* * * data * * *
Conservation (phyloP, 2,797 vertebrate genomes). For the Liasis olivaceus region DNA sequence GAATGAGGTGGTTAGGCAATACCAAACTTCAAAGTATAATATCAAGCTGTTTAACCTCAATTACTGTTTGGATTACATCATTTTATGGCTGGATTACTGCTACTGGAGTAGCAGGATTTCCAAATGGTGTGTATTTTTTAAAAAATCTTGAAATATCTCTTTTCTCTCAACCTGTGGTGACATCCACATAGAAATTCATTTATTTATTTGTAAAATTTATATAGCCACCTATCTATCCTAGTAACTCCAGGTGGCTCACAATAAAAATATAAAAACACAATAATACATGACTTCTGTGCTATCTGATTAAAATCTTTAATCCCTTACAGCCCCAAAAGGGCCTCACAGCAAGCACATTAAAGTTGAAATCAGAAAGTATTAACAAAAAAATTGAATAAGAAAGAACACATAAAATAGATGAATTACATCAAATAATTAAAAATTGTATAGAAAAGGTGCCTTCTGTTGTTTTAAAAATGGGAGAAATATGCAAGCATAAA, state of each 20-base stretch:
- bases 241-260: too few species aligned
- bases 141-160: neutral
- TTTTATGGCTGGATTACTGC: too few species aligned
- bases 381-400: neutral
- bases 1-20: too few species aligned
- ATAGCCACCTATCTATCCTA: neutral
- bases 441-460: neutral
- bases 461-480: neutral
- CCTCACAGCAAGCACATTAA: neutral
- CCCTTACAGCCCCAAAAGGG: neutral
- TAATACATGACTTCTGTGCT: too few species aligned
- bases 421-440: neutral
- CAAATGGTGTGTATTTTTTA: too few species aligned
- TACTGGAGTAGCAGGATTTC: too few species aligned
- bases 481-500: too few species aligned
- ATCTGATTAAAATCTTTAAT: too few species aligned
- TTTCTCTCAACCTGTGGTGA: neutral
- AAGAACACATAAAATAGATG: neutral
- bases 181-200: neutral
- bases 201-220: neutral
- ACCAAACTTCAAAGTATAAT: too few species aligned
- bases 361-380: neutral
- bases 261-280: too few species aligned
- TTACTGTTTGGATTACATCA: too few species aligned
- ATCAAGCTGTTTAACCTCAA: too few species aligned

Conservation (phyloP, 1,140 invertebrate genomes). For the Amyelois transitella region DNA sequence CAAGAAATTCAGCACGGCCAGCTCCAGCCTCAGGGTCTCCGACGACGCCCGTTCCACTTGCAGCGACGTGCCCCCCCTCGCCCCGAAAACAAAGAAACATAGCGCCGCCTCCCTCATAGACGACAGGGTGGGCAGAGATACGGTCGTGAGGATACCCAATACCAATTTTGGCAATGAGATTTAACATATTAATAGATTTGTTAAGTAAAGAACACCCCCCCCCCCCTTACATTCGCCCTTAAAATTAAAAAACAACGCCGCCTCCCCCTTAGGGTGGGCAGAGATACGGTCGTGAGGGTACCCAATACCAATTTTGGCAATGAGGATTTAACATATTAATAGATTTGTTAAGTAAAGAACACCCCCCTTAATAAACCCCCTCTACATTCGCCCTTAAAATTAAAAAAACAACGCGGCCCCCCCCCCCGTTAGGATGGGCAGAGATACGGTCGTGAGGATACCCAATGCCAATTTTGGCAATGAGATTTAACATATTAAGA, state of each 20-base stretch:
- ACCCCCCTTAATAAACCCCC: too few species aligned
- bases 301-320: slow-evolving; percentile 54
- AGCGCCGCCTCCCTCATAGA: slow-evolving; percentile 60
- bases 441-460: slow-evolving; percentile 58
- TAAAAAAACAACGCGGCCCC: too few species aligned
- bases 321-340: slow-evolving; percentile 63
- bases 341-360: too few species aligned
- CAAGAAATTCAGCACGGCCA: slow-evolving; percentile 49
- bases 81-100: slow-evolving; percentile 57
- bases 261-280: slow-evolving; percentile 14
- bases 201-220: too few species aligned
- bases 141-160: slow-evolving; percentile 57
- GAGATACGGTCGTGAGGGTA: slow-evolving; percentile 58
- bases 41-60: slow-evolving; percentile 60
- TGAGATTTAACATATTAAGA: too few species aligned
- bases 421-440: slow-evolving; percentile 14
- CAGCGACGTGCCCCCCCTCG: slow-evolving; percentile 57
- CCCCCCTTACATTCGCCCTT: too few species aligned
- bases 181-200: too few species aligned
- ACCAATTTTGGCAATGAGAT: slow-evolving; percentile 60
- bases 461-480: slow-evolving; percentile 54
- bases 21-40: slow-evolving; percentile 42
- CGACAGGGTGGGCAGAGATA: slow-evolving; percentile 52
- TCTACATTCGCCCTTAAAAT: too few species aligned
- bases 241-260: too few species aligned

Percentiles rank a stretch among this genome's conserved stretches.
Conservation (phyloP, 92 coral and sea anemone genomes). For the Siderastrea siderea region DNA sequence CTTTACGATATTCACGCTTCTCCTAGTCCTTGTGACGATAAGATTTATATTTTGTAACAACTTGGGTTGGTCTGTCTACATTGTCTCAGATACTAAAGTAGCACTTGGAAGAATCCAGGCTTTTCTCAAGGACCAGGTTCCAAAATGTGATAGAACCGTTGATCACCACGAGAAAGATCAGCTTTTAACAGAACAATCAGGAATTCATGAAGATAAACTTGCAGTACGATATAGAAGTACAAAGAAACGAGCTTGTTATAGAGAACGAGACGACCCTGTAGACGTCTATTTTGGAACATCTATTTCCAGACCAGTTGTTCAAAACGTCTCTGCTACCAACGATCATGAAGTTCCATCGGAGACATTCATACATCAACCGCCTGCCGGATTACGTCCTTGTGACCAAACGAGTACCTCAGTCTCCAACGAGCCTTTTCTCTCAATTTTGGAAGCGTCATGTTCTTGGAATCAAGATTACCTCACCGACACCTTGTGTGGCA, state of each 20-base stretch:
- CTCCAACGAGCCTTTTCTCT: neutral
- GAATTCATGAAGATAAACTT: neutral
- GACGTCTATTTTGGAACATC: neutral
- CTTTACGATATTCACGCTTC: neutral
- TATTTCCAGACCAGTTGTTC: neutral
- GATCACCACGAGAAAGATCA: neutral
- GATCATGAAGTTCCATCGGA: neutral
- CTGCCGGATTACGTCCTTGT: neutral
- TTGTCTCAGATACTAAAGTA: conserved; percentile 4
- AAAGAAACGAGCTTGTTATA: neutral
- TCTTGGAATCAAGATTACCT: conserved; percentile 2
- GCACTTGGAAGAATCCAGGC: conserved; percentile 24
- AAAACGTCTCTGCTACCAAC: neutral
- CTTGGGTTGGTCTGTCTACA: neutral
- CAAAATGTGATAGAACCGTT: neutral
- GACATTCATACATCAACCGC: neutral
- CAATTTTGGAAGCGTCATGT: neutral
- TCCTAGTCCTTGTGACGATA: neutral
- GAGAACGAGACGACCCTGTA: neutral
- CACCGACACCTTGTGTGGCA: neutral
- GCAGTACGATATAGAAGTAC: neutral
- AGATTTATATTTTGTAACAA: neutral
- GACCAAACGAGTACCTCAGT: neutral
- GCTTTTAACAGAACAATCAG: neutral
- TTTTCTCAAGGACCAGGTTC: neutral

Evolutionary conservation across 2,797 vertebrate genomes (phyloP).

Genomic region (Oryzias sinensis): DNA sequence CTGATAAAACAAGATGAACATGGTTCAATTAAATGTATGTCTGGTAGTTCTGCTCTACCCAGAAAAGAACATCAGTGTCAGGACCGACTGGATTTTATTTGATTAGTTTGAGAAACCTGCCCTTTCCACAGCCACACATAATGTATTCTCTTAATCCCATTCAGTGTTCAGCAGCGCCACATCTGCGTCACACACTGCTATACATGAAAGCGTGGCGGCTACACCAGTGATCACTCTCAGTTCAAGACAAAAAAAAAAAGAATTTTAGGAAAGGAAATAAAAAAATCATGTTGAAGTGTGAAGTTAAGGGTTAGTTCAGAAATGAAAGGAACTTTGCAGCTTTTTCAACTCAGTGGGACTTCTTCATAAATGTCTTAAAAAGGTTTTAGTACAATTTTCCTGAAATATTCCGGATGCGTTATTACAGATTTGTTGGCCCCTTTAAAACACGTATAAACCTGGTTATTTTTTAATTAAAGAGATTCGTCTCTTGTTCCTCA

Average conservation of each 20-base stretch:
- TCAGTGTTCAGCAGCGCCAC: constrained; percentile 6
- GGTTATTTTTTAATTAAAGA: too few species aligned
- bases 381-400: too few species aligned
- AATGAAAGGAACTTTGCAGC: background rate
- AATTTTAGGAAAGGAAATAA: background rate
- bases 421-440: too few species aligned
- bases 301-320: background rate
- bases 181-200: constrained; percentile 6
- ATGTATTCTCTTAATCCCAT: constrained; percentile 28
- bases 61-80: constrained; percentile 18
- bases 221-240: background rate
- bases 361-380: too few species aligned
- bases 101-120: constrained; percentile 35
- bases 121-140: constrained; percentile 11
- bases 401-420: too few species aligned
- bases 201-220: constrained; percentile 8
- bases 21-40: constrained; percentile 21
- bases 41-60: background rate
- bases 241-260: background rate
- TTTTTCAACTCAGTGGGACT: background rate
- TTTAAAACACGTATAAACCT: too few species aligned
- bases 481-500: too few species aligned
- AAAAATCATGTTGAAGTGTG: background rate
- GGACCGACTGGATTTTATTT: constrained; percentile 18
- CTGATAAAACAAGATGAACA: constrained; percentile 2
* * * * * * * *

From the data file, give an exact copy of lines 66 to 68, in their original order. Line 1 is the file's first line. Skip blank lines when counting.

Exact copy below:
- GCACTTGGAAGAATCCAGGC: conserved; percentile 24
- AAAACGTCTCTGCTACCAAC: neutral
- CTTGGGTTGGTCTGTCTACA: neutral